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Article

New Chromane-Based Derivatives as Inhibitors of Mycobacterium tuberculosis Salicylate Synthase (MbtI): Preliminary Biological Evaluation and Molecular Modeling Studies

1
Dipartimento di Scienze Farmaceutiche, Università degli Studi di Milano, Via L. Mangiagalli 25, 20133 Milano, Italy
2
Dipartimento di Farmacia, Università di Pisa, via Bonanno 6, 56126 Pisa, Italy
3
Dipartimento di Biologia e Biotecnologie “Lazzaro Spallanzani”, Università degli Studi di Pavia, via Ferrata 9, 27100 Pavia, Italy
4
Dipartimento Scienze della Vita, Università degli Studi di Modena e Reggio Emilia, via Campi 103, 41121 Modena, Italy
*
Author to whom correspondence should be addressed.
These authors contributed equally.
Molecules 2018, 23(7), 1506; https://doi.org/10.3390/molecules23071506
Received: 22 May 2018 / Revised: 15 June 2018 / Accepted: 19 June 2018 / Published: 21 June 2018
(This article belongs to the Special Issue Application of Computational Methods in Drug Design)

Abstract

Tuberculosis is the leading cause of death from a single infectious agent worldwide; therefore, the need for new antitubercular drugs is desperate. The recently validated target salicylate synthase MbtI is the first enzyme involved in the biosynthesis of mycobactins, compounds able to chelate iron, an essential cofactor for the survival of Mycobacterium tuberculosis in the host. Here, we report on the synthesis and biological evaluation of chromane-based compounds as new potential inhibitors of MbtI. Our approach successfully allowed the identification of a novel lead compound (1), endowed with a promising activity against this enzyme (IC50 = 55 μM). Molecular modeling studies were performed in order to evaluate the binding mode of 1 and rationalize the preliminary structure-activity relationships, thus providing crucial information to carry out further optimization studies.
Keywords: antimycobacterial agent; siderophore; mycobactin; iron; consensus docking; chorismate; MD simulation antimycobacterial agent; siderophore; mycobactin; iron; consensus docking; chorismate; MD simulation

1. Introduction

Tuberculosis (TB), one of the deadliest infectious diseases in the world with about 1.7 million deaths reported in 2016, is caused by Mycobacterium tuberculosis (Mtb) [1,2]. Antitubercular therapy has existed since the late 1940s [3], but the long duration of the prescribed treatment (6–12 months) often causes low patient compliance. Another problem is that Mtb can survive for extended periods of time in its non-replicative or persistent state, becoming resistant to conventional forms of chemotherapy. Patient non-compliance, coupled with the ability of Mtb to enter the persistent state, has contributed to the alarming emergence of multidrug-resistant (MDR-TB) and extensively drug-resistant (XDR-TB) mycobacterial strains [4,5]. Mtb has developed resistance to the first-line drugs isoniazid and rifampicin (MDR-TB), and resistance against second-line injectable drugs like fluoroquinolones is a growing concern (XDR-TB) [6]. Drug-resistant TB poses a serious threat to existing control programs since the therapy becomes less effective, more complex and more expensive, compared to that of drug-susceptible forms. There are a number of novel anti-TB compounds in clinical trials, and two new drugs have been recently approved: delamanid and bedaquiline [7]. In particular, more information on the effectiveness, safety, and tolerability of bedaquiline is urgently required, because its severe side effects (mainly QT prolongation) could be potentially life-threatening [8]. Considering these issues, the identification of novel targets [9,10,11] and the development of new scaffolds to sustain the TB drug pipeline are imperative [12].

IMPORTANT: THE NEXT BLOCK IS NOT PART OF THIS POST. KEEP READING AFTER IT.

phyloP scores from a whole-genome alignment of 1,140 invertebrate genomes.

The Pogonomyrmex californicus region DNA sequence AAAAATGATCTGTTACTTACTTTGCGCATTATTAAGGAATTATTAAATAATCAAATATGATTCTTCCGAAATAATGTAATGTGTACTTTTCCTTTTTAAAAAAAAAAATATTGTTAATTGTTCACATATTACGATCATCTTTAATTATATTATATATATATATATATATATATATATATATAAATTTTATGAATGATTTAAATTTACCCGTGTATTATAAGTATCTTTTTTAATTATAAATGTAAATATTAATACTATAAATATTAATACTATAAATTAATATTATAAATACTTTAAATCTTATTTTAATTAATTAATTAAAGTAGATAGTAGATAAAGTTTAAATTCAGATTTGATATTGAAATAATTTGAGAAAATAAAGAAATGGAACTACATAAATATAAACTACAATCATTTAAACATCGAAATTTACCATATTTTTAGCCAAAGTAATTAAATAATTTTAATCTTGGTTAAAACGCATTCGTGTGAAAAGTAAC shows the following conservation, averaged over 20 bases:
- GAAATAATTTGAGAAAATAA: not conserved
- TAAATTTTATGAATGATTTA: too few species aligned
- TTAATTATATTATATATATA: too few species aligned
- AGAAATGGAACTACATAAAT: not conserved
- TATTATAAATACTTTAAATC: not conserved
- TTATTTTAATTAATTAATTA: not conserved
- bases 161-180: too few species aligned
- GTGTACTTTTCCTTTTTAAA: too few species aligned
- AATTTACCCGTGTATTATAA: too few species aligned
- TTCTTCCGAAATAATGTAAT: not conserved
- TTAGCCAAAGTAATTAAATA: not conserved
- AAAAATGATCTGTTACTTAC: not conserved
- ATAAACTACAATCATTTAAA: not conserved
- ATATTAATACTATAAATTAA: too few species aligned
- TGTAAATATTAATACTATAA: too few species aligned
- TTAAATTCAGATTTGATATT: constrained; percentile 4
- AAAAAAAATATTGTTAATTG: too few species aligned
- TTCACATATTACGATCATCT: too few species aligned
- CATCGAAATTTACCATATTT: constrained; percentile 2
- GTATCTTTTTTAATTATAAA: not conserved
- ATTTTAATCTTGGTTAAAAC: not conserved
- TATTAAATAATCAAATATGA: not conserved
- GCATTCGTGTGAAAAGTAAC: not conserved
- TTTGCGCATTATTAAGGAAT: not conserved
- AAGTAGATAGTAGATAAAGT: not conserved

Mtb survival in the host is highly dependent on the availability of iron; this cofactor is made available through two different strategies: the synthesis of siderophores (mycobactins), compounds able to chelate iron, and the uptake/metabolism of host heme. Water-soluble carboxymycobactins and lipophilic mycobactins, compounds that vary according to the nature of their lipophilic moiety, are able to solubilize iron and compete with the iron-binding proteins (e.g., transferrin, lactoferrin, ferritin) of the host [9]. MbtI is the first enzyme involved in the mycobactin biosynthetic pathway; it catalyzes the interconversion of chorismate to salicylic acid, via the intermediate isochorismate [9] (Scheme 1).
This enzyme is a valuable target to develop new drugs able to counteract Mtb infection, since it has been structurally and biochemically characterized [13], and it is essential for the survival of the mycobacterium under iron-deficient conditions [14,15,16]. Moreover, it is absent in the host, making MbtI inhibitors potentially safe for humans. Several strategies have been followed for the discovery of MbtI inhibitors [17]. In particular, substrate (chorismate and isochorismate) analogues, transition state analogues and compounds originated from HTS have been identified [9,17,18].